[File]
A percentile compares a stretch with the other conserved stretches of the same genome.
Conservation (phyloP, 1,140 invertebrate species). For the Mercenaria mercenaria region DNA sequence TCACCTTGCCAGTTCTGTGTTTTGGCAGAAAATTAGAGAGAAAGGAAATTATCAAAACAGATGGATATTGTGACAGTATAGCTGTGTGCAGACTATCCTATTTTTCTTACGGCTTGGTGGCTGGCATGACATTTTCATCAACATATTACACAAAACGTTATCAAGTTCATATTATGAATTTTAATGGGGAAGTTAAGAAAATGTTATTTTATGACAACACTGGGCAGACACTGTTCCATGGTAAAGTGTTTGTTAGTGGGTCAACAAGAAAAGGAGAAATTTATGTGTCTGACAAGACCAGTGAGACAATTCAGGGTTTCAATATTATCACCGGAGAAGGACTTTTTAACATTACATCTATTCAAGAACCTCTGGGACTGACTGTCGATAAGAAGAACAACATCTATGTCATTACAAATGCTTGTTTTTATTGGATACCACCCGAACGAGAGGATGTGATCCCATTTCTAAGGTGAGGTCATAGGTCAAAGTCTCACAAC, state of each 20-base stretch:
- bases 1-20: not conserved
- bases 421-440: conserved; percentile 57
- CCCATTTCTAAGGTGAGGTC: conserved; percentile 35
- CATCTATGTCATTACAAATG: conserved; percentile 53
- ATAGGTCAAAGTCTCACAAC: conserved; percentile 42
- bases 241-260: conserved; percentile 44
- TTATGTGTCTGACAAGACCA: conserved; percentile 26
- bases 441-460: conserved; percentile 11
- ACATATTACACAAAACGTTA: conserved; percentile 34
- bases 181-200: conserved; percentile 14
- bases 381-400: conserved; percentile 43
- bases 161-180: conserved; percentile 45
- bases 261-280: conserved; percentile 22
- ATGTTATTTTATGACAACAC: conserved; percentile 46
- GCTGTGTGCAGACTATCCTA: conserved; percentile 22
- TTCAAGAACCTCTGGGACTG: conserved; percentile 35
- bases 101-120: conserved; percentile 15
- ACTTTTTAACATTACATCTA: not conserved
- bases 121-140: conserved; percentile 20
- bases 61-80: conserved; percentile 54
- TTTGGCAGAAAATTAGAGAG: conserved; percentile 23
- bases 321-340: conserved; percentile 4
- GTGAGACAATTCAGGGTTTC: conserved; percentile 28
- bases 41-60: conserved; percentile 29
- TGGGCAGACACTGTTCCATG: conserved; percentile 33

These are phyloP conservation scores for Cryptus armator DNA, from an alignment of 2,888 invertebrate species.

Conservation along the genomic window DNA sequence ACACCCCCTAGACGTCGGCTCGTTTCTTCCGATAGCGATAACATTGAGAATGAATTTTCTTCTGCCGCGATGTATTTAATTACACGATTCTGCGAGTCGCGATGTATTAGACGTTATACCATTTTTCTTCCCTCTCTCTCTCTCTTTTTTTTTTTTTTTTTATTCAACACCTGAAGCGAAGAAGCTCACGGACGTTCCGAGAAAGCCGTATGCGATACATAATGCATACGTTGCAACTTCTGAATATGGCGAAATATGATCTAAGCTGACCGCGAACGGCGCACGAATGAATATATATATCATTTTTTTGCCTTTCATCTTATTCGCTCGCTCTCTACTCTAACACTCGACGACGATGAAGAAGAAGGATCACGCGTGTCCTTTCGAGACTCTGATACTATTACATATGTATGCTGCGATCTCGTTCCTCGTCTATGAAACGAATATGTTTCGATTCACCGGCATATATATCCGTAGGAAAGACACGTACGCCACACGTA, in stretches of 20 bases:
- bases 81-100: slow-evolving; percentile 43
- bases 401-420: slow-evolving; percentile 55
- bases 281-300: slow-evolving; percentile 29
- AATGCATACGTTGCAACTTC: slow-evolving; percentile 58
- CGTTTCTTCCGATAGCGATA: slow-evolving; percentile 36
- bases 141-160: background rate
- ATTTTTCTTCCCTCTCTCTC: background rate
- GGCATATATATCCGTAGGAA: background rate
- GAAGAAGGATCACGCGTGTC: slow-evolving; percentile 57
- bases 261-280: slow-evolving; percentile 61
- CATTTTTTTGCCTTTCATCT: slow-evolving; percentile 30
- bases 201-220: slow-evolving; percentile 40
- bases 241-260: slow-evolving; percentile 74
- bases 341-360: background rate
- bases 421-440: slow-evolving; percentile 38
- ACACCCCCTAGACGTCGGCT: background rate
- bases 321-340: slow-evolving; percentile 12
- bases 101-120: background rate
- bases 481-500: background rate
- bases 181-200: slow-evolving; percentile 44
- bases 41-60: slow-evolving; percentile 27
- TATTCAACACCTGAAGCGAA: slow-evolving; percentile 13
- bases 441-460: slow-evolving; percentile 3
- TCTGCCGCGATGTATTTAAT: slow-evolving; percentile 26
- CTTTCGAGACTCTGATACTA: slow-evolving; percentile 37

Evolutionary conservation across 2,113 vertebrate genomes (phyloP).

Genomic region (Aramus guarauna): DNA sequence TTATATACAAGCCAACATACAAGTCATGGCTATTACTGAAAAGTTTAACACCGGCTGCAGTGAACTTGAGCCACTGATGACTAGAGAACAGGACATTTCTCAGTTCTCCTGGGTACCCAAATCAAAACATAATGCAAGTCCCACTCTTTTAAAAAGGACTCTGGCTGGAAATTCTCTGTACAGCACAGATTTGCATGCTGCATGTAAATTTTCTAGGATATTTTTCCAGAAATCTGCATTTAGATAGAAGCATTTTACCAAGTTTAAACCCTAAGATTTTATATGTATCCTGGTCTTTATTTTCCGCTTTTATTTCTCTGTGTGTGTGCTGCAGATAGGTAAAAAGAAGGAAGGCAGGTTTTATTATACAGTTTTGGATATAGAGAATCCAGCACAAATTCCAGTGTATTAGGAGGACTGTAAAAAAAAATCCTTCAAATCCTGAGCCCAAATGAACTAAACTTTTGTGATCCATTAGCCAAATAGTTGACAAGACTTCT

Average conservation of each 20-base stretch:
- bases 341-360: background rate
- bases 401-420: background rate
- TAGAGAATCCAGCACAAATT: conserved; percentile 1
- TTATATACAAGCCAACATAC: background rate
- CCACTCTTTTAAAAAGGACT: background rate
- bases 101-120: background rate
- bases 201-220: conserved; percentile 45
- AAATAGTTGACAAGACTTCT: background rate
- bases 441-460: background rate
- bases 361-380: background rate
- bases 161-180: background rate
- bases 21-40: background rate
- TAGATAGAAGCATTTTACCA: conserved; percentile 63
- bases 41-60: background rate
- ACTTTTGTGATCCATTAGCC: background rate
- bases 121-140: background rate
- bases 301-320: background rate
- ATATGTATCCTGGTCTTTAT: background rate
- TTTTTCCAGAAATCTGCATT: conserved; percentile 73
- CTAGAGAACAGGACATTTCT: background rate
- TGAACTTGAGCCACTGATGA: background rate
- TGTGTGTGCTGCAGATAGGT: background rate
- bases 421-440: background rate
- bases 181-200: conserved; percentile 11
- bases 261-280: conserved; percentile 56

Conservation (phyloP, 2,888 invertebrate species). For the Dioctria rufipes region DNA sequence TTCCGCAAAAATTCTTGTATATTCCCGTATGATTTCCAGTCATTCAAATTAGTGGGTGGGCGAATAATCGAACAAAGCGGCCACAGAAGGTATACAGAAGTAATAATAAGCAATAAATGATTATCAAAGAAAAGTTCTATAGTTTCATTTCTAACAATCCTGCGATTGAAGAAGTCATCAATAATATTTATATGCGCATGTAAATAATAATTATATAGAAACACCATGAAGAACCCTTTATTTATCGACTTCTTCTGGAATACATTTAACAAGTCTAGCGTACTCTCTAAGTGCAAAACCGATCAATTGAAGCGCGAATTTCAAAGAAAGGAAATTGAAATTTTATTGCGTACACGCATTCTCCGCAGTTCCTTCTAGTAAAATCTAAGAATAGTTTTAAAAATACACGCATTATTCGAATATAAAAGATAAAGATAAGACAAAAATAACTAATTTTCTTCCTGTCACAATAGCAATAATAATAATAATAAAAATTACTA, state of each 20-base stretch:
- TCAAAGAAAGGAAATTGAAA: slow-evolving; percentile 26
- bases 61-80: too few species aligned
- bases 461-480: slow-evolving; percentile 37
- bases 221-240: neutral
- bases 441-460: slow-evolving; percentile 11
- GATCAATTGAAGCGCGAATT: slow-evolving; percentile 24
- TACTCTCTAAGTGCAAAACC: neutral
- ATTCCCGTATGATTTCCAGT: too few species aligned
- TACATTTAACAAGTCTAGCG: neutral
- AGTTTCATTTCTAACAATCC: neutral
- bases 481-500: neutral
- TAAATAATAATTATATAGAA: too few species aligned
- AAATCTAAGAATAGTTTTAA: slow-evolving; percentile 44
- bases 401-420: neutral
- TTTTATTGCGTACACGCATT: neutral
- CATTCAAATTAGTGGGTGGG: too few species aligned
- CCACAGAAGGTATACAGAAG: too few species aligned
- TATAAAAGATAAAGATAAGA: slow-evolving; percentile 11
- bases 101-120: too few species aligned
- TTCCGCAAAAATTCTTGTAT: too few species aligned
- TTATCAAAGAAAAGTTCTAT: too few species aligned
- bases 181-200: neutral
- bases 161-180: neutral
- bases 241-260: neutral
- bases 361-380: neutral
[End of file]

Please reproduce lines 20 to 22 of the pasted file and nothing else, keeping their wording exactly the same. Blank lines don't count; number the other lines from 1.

- ACTTTTTAACATTACATCTA: not conserved
- bases 121-140: conserved; percentile 20
- bases 61-80: conserved; percentile 54